We arrive, or should I say return, to Vilnius just as the sun is starting to rise. I spent most of the night nodding off then being shaken awake by some rogue nerve that senses fear then jerks me awake. I am tired, but not yet exhausted and as we weave through the deserted streets to our hostel downtown I begin to feel nauseous. The early-spring Baltic pollen has been seeping into my airways and I begin vomiting up mucus and stomach acid into the brush every ten or fifteen feet. After mapping dozens of cafes, we finally find one that is open before 10 am and we walk in, ordering coffee and what can only be described as fruitcake without the trademark stale-taste that all fruitcakes seem to have. The coffee shop offers a variety of mysterious coffee items with words like “nitro” and “compress,” but the barista seems to understand what my dad is talking about when he orders an “Americano, black.” We sit, eat our cake, and listen as the barista puts a vinyl of experimental German rock on the turntable. Perhaps my mind had softened, or been pickled by some sleepy neurotransmitter, but the German rock is one of the best things I have every heard and my heart crumbles like a fruitcake when I can’t find it on Spotify.
Eventually, we leave the cafe and find our hostel, which is locked. We are let in by a guest/ social media intern for the hostel, who informs us we can put our bags behind the desk, but that we have to wait until the owner gets in at 10 am to check in. This is no problem because the hostel has a large, soft, and clean couch in the lobby. I stow my bag behind the desk, take my shoes off, and quickly fall into a restful pseudo-sleep, which I break a half-hour later.
We walk to the town hall, where we begin the free walking tour of the city. The sun is out and I am elated to be on the last walking tour of the trip, which promises to be indistinguishable from the other Baltic walking tours in a few days’ time. The group is the largest yet, and we are immediately harassed by fellow Americans (from Minnesota of all places). Upon reflection, the most powerful nugget of truth came from our Polish tour guide who said that “the last thing he would do when traveling to another country is take a tour for Polish people, because when I am away from home the last thing I want to do is meet people from Poland.” Truer words have likely never been spoken; when I meet an American my first instinct is often to run. What if they want to talk about how quaint that city is? What if they cling to you and you don’t know how to get rid of them? What if they watch Fox News? Many scary things can happen when you travel, folks, be prepared. If you see an American sports team on a shirt or hat, act like you are Canadian.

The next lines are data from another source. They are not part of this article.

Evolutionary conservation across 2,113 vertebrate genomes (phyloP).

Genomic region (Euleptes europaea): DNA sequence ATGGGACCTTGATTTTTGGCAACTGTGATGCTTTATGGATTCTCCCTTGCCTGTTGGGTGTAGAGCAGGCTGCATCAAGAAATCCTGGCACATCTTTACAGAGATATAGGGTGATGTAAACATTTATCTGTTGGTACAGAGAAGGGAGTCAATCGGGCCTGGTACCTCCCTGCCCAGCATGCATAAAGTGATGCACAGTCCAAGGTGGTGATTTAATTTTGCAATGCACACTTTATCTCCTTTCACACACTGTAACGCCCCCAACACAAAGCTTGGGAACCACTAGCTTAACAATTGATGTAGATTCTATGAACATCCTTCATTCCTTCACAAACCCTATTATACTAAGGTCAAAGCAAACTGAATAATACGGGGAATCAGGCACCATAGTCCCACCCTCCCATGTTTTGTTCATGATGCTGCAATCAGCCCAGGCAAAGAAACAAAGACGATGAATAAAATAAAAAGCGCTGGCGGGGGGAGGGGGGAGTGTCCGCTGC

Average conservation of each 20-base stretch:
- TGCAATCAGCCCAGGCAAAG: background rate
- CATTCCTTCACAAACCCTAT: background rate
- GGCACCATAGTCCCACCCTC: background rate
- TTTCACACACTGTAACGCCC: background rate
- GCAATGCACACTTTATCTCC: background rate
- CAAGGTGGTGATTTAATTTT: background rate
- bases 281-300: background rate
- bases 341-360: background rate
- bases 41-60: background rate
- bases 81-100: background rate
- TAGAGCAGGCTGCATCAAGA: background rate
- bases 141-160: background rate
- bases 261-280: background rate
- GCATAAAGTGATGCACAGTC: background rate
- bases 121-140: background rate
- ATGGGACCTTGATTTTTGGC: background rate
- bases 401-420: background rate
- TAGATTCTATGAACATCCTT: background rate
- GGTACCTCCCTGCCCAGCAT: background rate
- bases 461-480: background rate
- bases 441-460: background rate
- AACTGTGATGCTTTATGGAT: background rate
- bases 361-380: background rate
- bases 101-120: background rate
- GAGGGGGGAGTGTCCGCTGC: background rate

We see statues, churches and places where synagogues used to be. We discuss Vilnius’ role as the center of Jewish learning and culture in the 1800s, and talk about Lithuanian culture and tradition. Then, the coolest part of the tour begins. The guide mentions that Vilnius is home to one of the largest and most legitimate micronations: Užupis.
Victor Bernabei is just another millenial travel blogger. But here's the twist: He isn't a millenial! His goal is to see as many countries as he can, and spread the message that the world is not as scary as the news wants you to believe, and that there is beauty in all people, places and things.